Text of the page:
Spanning Tree Protocol

Understanding and Configuring Backbone Fast on Catalyst Switches

Document ID: 12014

Updated: Aug 30, 2005



Backbone fast is a Cisco proprietary feature that, once enabled on all switches of a bridge network, can save a switch up to 20 seconds (max_age) when it recovers from an indirect link failure. After a quick review of some Spanning-Tree Protocol (STP) basics, you can see the exact failure scenario to which backbone fast applies and how to configure it for Catalyst switches that run both CatOS and Cisco IOS® software.

Before You Begin


Refer to Cisco Technical Tips Conventions for more information on document conventions.


There are no specific prerequisites for this document.

Components Used

The information in this document is based on these software and hardware versions:

  • Catalyst 2950 Series Switches that run Cisco IOS Software Release12.1(6)EA2 and later

  • Catalyst 3550 Series Switches that run Cisco IOS Software Release12.1(4)EA1 and later

  • Catalyst 4000 Series Switches that run CatOS 5.1(1a) and later

  • Catalyst 4500/4000 Series Switches that run Cisco IOS Software Release 12.1(8a)EW and later

  • Catalyst 5500/5000 Series Switches that run CatOS Version 4.1(1) and later

  • Catalyst 6500/6000 Series Switches that run CatOS Version 5.1(1)CSX and later

  • Catalyst 6500/6000 Series switches that run Cisco IOS Software Release 12.0-7XE and later

BPDUs and How to Compare Them

Bridge Protocol Data Units (BPDUs) can be strictly classified by the fields they carry. Among these fields are the root bridge ID, path cost to the root, and sender bridge ID. A BPDU is considered better than another BDPU for these reasons:

  • When one BPDU carries a better root bridge ID than another. The lower the value, the better.

  • When the root bridge ID values are equal, then the BPDU with the lowest path cost to the root is better.

  • When the root bridge ID values are equal and the costs to the root are the same, then the BPDU with the better sender bridge ID is better. The lower the value, the better.

There are other variables that then can act as a tie-breaker. However, the better a BPDU, the better the access to the best root bridge.

A bridge that receives a BPDU on a port better than the one it sends out, puts this port in blocking mode unless it is its root port. This means that on the segment connected to this port, there is another bridge that is a designated bridge. A bridge stores the value of the BPDU on a port sent by the current designated bridge.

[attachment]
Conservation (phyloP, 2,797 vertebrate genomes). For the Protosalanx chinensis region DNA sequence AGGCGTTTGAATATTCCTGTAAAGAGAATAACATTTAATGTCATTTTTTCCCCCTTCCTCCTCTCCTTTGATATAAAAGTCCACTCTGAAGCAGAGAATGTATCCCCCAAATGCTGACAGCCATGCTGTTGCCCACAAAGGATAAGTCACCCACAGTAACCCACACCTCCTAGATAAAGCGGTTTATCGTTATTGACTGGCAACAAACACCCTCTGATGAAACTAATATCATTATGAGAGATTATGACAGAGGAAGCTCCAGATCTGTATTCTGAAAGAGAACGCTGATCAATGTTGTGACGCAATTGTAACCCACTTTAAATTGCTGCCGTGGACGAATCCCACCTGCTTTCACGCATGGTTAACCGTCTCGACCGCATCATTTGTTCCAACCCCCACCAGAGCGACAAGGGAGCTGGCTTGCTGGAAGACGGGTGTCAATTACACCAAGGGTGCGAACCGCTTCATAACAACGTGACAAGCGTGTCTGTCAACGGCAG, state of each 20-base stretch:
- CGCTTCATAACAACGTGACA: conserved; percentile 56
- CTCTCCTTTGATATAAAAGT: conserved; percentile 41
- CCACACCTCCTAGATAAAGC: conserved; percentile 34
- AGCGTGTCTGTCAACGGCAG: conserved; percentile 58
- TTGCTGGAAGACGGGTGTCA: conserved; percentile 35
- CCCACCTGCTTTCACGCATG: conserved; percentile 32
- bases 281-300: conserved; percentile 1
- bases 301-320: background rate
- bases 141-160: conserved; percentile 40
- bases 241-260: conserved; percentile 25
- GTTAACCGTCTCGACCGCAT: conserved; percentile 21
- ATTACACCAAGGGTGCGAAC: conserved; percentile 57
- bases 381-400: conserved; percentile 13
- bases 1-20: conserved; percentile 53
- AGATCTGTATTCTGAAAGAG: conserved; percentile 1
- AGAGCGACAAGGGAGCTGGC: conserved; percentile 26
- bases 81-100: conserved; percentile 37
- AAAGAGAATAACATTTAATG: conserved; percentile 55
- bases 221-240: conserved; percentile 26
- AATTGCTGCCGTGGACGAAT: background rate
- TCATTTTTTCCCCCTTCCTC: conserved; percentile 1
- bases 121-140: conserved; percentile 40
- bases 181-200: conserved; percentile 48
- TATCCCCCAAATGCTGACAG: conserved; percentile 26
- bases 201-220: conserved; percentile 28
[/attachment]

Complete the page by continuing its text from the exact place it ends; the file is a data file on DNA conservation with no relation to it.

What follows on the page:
How STP Recovers From an Indirect Link Failure

This illustrates how STP behaves when it has to recalculate after an indirect link failure, that is, when a bridge has to change the status of some of its ports because of a failure on a link that is not directly attached to it.


Consider this diagram, which involves three switches R, B, and S in a fully meshed topology. Assume that R is the root bridge and B is the backup root bridge. S blocks its port P and B is the designated bridge for link L3.

  1. If link L1 goes down, switch B immediately detects the failure and assumes it is the root. It starts to send BPDUs to S and claims to be the new root.

  2. When S receives this new BPDU from B, it realizes it is inferior to the one it had stored for port P and ignores it.

  3. After max_age timer expires (20 seconds by default), the BPDU stored on S for port P ages out. The port goes immediately to listening and S starts to send its better BPDU to B.

  4. As soon as B receives the BPDU from S, it stops sending its BPDU.

  5. Port P moves to the forwarding state through listening and learning states. This takes twice the fw_delay value, an additional 30 seconds. Full connectivity is then restored.

It took the max_age value (20 seconds) plus twice the fw_delay value (2x15 seconds) to recover from this indirect link failure. This is 50 seconds with the default parameters. The backbone fast feature proposes to save max_age (20 seconds). In order to do this, it ages out immediately after the port receive inferior BPDUs.

Backbone Fast Enhancements to Standard STP

With the previous example, STP invalidates information that becomes wrong because of an indirect link failure. In order to do this, it passively waits for max_age. In order to get rid of this max_age delay, backbone fast introduces two enhancements:

  • The ability to detect an indirect link failure as soon as possible. This is achieved by tracking the inferior BPDUs that a designated bridge sends when it experiences a direct link failure.

  • A mechanism that allows for an check immediate check if the BPDU information stored on a port is still valid. This is implemented with a new protocol data unit (PDU) and the Root Link Query, referred to in this document as the RLQ PDU.

Detecting Indirect Link Failures